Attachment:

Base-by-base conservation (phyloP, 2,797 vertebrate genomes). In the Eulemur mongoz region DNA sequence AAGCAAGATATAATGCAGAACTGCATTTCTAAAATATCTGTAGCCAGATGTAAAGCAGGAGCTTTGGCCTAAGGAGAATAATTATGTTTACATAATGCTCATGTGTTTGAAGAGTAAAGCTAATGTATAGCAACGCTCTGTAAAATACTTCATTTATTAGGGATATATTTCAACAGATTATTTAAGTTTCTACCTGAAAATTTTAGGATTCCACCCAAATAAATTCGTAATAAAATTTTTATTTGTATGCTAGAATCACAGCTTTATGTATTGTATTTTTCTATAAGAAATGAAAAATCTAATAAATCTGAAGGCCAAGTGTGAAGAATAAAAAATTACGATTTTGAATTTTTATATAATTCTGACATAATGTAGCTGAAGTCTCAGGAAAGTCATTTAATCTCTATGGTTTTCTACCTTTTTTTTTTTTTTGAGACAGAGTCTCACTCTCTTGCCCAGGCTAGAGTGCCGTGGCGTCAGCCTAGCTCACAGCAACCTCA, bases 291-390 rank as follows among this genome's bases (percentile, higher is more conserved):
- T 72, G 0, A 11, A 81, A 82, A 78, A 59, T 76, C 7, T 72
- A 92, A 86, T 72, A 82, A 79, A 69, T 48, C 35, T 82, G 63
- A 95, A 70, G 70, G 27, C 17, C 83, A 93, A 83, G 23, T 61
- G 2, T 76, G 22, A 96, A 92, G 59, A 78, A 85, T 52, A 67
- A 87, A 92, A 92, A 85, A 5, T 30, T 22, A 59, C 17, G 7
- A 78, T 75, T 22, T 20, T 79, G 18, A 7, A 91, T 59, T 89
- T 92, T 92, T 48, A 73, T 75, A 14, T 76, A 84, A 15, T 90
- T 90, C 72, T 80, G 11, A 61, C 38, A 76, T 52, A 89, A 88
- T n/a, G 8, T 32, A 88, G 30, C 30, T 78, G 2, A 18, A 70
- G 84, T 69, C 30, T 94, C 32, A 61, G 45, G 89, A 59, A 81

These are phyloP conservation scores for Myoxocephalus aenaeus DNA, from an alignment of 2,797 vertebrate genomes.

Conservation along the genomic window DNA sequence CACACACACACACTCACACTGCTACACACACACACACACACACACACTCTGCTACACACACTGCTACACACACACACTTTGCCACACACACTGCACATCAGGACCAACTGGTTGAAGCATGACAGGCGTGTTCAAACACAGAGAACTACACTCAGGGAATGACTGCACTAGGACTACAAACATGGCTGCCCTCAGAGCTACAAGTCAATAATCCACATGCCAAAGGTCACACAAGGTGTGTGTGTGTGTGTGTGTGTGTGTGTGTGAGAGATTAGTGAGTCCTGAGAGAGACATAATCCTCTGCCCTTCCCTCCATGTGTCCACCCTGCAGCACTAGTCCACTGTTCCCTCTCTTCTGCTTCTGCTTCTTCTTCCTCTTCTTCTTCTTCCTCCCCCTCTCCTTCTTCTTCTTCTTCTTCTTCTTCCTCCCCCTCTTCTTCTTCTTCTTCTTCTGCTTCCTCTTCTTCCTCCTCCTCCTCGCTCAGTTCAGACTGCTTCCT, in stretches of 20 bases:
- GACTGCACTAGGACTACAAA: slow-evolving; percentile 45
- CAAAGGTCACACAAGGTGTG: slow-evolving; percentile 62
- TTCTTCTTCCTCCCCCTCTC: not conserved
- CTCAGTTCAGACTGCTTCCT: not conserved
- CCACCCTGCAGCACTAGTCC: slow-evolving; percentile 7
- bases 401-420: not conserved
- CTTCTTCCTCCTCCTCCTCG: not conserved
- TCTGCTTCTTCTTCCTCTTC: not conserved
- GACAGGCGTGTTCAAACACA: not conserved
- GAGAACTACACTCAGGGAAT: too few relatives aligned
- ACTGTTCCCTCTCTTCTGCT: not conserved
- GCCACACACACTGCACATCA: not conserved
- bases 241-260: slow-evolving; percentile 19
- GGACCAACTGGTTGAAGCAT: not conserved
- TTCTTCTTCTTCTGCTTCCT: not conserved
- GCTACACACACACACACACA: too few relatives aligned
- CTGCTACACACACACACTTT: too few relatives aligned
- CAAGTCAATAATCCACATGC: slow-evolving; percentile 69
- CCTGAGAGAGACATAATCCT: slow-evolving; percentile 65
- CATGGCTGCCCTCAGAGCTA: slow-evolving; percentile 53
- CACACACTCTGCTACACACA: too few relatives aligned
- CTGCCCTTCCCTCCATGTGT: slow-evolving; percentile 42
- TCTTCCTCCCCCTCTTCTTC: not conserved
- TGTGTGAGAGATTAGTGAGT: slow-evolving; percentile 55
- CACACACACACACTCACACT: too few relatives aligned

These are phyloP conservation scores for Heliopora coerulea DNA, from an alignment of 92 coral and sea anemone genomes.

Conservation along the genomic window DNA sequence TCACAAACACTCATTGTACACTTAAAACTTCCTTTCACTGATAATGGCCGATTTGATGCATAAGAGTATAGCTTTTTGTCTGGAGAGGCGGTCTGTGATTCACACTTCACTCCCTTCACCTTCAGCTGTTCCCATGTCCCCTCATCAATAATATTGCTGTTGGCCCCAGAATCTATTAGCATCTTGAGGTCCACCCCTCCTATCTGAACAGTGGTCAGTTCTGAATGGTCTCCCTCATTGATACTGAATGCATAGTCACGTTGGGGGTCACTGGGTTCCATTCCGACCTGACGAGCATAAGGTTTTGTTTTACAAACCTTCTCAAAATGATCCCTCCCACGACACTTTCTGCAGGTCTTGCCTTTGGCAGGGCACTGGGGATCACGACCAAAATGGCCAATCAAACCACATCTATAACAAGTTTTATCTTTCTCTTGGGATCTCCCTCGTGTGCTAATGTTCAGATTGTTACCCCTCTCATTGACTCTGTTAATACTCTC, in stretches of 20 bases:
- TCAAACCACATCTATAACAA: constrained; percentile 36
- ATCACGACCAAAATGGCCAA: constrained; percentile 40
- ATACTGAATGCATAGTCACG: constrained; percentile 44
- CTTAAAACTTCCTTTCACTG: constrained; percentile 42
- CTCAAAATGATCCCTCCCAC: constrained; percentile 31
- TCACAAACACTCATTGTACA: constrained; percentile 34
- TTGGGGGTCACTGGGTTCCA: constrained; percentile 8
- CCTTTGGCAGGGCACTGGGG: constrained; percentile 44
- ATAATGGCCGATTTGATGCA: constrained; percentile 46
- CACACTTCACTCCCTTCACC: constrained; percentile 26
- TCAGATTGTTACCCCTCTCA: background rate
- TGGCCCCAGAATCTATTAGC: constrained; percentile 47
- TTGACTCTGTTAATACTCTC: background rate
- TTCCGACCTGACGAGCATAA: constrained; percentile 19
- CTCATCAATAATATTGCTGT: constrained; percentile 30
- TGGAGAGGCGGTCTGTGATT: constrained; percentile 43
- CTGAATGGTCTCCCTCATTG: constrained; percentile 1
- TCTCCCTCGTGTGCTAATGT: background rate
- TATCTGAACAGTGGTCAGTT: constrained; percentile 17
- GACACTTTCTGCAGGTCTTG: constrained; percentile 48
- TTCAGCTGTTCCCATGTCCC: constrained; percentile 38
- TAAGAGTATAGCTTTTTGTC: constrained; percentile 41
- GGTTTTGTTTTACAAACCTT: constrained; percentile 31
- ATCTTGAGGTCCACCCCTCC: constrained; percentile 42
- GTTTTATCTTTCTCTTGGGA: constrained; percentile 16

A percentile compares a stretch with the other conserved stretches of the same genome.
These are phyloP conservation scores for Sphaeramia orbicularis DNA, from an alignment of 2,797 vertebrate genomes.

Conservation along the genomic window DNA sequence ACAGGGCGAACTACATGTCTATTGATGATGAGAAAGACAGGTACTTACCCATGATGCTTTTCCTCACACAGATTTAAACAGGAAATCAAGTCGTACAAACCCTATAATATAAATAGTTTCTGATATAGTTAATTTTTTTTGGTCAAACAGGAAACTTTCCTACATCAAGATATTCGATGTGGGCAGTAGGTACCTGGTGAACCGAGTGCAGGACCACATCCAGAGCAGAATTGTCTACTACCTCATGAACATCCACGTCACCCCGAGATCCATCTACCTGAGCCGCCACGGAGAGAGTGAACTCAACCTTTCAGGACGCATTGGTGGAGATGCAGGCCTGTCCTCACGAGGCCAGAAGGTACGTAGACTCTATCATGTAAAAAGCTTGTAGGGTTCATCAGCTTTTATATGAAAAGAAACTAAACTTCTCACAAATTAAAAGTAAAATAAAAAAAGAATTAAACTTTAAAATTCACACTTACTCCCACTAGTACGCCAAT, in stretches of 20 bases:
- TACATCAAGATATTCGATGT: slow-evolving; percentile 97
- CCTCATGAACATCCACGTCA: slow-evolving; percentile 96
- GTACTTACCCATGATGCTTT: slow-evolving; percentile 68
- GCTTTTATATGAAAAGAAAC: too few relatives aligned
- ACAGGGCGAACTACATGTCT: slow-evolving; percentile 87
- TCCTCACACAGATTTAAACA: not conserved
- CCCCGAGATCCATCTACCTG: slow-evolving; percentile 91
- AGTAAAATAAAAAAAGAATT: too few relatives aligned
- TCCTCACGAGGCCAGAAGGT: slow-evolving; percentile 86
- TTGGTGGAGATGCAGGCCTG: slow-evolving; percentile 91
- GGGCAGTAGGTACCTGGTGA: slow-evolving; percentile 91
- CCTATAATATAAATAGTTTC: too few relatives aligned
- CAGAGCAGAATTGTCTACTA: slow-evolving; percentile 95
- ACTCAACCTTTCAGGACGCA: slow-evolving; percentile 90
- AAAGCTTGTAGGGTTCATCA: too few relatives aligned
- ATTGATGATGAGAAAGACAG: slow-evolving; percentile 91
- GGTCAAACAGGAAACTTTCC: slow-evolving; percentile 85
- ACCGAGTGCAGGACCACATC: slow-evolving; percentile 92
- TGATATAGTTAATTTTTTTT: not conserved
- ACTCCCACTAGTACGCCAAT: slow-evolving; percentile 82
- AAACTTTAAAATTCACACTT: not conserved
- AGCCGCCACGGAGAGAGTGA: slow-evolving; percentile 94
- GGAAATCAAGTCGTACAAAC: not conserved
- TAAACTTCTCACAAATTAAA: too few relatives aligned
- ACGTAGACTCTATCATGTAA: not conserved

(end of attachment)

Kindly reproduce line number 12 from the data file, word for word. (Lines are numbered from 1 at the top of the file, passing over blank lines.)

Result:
These are phyloP conservation scores for Myoxocephalus aenaeus DNA, from an alignment of 2,797 vertebrate genomes.